The Quadripartite Agreement was finally signed on Sep­tember 3, 1971. Among the immediate results, the GDR would no longer hinder traffic between West Germany and West Berlin. Direct-dial phone service would be intro­duced within “the relevant area” (that was the name given in the agreement to Berlin). Permission, subject to fees and credentials, for West Berliners to visit East Berlin, granted fitfully since 1963, would be made permanent. Further negotiations would lead, by the end of 1972, to a formal treaty between the two Germanies in which each recog­nized the other as a sovereign and independent state.

The four-power negotiations on Berlin overlapped with Kissinger’s top-secret preparations for Nixon’s trip to China. The parallel was there: diplomatic steps to acknowl­edge realities.


In April 1968, East German citizens were allowed to vote on a new constitution, which they approved, in true Bolshevik style, by 94.54 percent. The new document, replacing the 1949 constitution, brought the Eastern Zone’s law into line with its practice. The rights to strike, to demonstrate, to emigrate, granted in the earlier consti­tution as exhibitionistic human-rights festoonery, were revoked. Freedom of the press, which had never been prac­ticed, was formally nullified. The Socialist Unity Party was formally recognized as the only legal party in the German Democratic Republic. Any steps toward unification of the two Germanies could he taken “only on the basis of democracy and socialism.” The new constitution was the high-water mark for Walter Ulbricht, who would be the principal casualty of Ostpolitik.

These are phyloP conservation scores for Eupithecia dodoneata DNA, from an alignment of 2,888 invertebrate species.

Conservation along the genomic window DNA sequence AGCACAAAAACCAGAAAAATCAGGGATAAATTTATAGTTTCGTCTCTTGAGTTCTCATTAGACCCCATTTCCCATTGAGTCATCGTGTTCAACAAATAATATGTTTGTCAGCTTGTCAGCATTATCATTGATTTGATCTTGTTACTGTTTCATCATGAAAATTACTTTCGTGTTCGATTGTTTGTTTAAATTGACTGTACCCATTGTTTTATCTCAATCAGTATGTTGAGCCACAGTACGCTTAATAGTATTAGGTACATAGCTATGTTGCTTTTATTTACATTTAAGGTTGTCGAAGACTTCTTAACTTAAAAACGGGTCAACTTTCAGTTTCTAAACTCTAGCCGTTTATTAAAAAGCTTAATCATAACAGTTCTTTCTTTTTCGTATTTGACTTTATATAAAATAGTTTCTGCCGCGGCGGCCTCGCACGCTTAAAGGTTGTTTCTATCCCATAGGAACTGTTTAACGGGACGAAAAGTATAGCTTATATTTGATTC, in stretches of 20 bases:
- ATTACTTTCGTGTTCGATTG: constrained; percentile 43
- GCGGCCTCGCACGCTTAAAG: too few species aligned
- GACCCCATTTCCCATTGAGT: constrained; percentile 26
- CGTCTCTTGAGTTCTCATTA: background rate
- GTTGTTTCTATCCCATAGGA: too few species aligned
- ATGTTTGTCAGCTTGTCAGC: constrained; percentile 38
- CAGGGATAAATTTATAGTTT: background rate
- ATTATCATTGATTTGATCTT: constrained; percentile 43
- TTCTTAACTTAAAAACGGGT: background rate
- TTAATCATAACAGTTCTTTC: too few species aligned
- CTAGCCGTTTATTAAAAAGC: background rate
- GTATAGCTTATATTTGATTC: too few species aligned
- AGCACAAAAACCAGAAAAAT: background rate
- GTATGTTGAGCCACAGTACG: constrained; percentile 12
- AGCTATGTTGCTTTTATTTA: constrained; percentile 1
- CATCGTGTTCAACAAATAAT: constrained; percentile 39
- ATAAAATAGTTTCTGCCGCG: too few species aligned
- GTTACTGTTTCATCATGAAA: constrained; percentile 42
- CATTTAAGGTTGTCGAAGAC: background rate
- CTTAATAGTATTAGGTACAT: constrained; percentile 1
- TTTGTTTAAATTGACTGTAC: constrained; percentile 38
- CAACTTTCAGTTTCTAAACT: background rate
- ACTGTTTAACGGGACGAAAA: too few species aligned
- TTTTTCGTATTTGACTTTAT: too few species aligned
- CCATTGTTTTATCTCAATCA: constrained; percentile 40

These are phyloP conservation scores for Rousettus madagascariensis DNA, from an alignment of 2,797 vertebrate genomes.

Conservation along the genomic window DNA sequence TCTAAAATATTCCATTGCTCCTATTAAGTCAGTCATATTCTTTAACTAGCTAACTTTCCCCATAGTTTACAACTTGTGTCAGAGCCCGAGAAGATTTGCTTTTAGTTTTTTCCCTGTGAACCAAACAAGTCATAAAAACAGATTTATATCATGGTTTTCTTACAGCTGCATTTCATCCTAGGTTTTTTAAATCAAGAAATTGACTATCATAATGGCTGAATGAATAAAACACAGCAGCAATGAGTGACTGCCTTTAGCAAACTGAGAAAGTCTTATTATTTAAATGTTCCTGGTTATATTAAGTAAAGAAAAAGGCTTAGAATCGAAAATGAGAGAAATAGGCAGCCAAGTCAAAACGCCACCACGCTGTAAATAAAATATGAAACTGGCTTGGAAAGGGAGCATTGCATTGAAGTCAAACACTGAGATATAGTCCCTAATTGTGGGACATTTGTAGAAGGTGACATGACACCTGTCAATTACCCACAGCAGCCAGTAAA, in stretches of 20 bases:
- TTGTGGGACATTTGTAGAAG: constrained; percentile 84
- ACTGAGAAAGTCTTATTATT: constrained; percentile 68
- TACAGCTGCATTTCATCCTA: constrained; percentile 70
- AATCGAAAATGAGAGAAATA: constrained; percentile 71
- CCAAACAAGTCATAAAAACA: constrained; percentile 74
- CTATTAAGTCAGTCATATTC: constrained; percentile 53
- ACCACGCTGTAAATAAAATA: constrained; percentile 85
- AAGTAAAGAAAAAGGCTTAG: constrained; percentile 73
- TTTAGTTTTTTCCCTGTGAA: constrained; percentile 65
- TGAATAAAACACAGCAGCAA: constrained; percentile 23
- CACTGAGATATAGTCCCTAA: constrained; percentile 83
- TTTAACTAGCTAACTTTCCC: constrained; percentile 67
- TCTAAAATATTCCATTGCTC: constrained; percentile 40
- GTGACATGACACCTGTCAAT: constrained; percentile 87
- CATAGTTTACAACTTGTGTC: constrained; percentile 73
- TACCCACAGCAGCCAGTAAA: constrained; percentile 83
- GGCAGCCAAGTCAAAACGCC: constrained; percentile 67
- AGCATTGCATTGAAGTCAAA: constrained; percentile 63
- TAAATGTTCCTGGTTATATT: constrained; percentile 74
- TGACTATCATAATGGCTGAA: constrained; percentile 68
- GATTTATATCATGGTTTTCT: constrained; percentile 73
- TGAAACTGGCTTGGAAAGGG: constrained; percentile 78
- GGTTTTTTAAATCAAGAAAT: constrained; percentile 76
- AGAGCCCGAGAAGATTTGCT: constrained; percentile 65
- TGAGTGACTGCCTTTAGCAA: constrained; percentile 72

Ulhricht had been the de facto head of the East German government almost from the moment he rode hack into Berlin with Marshal Zhukov in 1945. Immediately after the war, he helped to engineer the merger of the Commu­nist Party, under Wilhelm Pieck, with the Social Demo­cratic Party, under Otto Grotewohl, to form the Socialist Unity Party. Ulbricht was junior both to Pieck, who became the president of the new German Democratic Republic in 1949, and to Grotewohl, who became pre­mier. But Ulbricht was Moscow’s man, and it was he, not his technical superiors, who regularly visited the Kremlin to advise on German policy. In 11950 he was made secretary­general of the Socialist Unity Party.

Now, in May 1971, the true believer foundered on the rocks of détente. Because he resisted rapprochement with the West, the Kremlin decided to replace him. But he was let down gently, by comparison with many Eastern Bloc leaders who had proved unsatisfactory to Moscow. Although he resigned as secretary-general of the Party, he was allowed to remain actively involved in the government, as chairman of the Council of’ State. He would die of a stroke in 1973, at age eighty.

And of course his successor met all the qualifications. Erich Honecker, age fifty-eight, was a true believer too, the son of a Communist and a Communist himself from age ten, a man “treasured by the entire Party,” as Ulbricht put it in his retirement speech. Honecker, however, lacked his mentor’s inflexible sense of rectitude. If Moscow wanted détente and “normalization” in Eastern Europe, Honecker would not lie awake nights worrying about devianonism.